Mike Raffone is at the Fringe this August with his one man show Brain Rinse. It’s a show that takes a radical look at audience participation, everybody joins in so no one is singled out. Mike spoke with The Fountain about his show and plans for the festival.
TF: You are performing at the Edinburgh Fringe this year, how exciting?
Yes, it is. I love it as there is a real buzz, plus you get to do 20 plus shows and that’s invaluable. It’s great to put one’s work before the paying public.
TF: Brain Rinse certainly sounds interesting, what is the premise?
I’ve done comedy street theatre shows for over thirty years now and they are always interactive with a direct involvement of the public. I wanted to take that idea and make a theatre/comedy show around it. I also had been doing a cabaret act for a few years where I come on stage as an orchestral conductor and conduct the audience as if they were an orchestra. I decided to do a sort of sketch show, whereby every routine had to have some kind of mass involvement, like the conductor. So every sketch has a cast of thousands. One minute the audience is in the army, the next a weird cult.
TF: And what drove the project, where did your influences lie?
My first love has always been theatre and comedy so I wanted to move away from street theatre as I’m not getting any younger. I’ve always been more interested in a more off the wall, clown type comedy than stand up. I guess early influences were classic stuff like Buster Keaton, Laurel and Hardy and of course Tommy Cooper. But what I’m into does change. There was some great stuff in the so-called alternative comedy boom of the eighties, things like Leo Bassi, The Greatest Show on Legs, and The Wow Show with Arden and Frost. Recently I saw The Butt Kapinski Show and was blown away by it. That was the direction I wanted to more go into. Audience interaction that is fun and doesn’t humiliate anyone.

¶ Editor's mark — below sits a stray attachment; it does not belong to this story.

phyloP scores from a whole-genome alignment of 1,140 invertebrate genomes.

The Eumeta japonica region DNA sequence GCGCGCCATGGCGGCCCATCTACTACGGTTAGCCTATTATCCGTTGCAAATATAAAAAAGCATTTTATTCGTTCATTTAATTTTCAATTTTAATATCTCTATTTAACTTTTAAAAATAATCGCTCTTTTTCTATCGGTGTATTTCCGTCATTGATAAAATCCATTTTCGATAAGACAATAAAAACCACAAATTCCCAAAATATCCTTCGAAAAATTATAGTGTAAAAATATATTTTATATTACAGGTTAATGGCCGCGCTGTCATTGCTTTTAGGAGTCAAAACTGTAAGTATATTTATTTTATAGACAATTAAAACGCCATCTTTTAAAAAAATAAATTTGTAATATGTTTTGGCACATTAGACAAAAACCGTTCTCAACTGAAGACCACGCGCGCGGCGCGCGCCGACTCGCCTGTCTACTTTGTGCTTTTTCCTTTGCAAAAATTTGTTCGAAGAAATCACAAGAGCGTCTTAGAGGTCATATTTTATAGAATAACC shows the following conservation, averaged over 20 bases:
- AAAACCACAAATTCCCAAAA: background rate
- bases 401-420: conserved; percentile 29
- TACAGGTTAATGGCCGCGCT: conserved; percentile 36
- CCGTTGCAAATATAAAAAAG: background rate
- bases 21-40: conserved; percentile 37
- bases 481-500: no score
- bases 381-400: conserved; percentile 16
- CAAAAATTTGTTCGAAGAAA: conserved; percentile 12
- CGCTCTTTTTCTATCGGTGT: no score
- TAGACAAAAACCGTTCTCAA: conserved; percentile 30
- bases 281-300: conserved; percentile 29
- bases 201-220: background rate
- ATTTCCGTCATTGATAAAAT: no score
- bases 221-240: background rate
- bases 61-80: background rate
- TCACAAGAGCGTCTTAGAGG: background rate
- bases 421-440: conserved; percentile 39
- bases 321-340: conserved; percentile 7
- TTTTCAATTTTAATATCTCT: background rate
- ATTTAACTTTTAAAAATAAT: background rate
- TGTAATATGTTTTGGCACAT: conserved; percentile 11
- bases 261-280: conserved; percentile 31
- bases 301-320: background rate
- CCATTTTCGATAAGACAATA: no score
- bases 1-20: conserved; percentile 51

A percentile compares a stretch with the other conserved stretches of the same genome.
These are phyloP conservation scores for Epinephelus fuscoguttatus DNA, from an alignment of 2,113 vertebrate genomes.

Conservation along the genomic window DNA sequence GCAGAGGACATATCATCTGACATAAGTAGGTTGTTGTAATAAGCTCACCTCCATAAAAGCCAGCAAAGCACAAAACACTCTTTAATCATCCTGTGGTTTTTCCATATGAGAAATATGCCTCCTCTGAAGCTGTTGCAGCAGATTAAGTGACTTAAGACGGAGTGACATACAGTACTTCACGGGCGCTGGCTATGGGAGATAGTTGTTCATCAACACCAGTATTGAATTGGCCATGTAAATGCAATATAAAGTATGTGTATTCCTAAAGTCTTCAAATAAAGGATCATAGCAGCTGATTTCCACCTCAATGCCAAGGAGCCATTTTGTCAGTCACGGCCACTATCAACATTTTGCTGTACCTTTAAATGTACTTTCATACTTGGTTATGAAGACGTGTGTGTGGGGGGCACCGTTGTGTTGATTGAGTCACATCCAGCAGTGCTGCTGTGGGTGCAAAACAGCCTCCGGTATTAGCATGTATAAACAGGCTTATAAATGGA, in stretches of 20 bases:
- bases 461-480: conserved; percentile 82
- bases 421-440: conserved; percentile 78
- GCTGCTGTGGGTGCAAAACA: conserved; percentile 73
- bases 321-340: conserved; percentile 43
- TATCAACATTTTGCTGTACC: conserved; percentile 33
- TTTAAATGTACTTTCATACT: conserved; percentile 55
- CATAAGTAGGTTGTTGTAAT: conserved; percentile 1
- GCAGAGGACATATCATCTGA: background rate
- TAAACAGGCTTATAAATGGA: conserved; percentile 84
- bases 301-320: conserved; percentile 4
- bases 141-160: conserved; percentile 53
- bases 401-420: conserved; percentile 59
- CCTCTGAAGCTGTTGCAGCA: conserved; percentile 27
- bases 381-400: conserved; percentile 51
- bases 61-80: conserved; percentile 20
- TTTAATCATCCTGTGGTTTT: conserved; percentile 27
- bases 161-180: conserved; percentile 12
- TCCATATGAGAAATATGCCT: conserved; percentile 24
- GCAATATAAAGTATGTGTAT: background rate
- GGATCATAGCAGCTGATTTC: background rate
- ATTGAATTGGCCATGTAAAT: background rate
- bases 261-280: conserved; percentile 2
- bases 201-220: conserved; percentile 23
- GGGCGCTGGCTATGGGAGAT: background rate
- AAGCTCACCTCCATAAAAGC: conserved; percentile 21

TF: What are your plans for the Fringe, having been before are there any tips or musts you would offer to first-time performers?
I really would like to get a bit known in the industry and of course build on last year and get good houses. I’m a bit unknown, as I’ve spent decades almost as a sideshow. For first time performers I’d say go for it and have fun. Do your kind of show and hang the consequences. Don’t get hung up about being and overnight success. While that’s possible, it’s not a given. Each year from the thousands of shows, perhaps a handful create a buzz and do really well. Yes, these shows are brilliant, but I do want to dispel the myth to people starting out that you get success in Edinburgh just by being the best there is. If only a handful of people see your show, it doesn’t make it dreadful. You have to keep coming back year after year. I’d say just realise what the bottom line is. You will get to put your work in front of an audience for three weeks, and in doing that you’ll learn and develop, and that’s worth a lot. And who knows, you may make the big time. As for my recommendations. Well I saw a fantastic clown at my local theatre the other week called Julia Masli. I think she’s brilliant! She in a show called Legs with other great new clown/comics. I’ll be seeing her again for sure. Also Rob Auton and Paul Currie, indeed anything at the wonderful Heroes of Comedy venues. I think Bob Slayer’s venues are becoming the heart of the fringe. Also the great clown Lucy Hopkins because I missed her show last year.
TF: And what are your future plans beyond Brain Rinse?
I hope to tour it in theatres and I’m also writing a new show, that’s stupidly even bigger in scope that Brain Rinse for next year.
You can see Brain Rinse at the theSpace @ Surgeons Hall from 2nd – 24th August (Not 11th) at 19:10. For tickets, please visit www.edfringe.com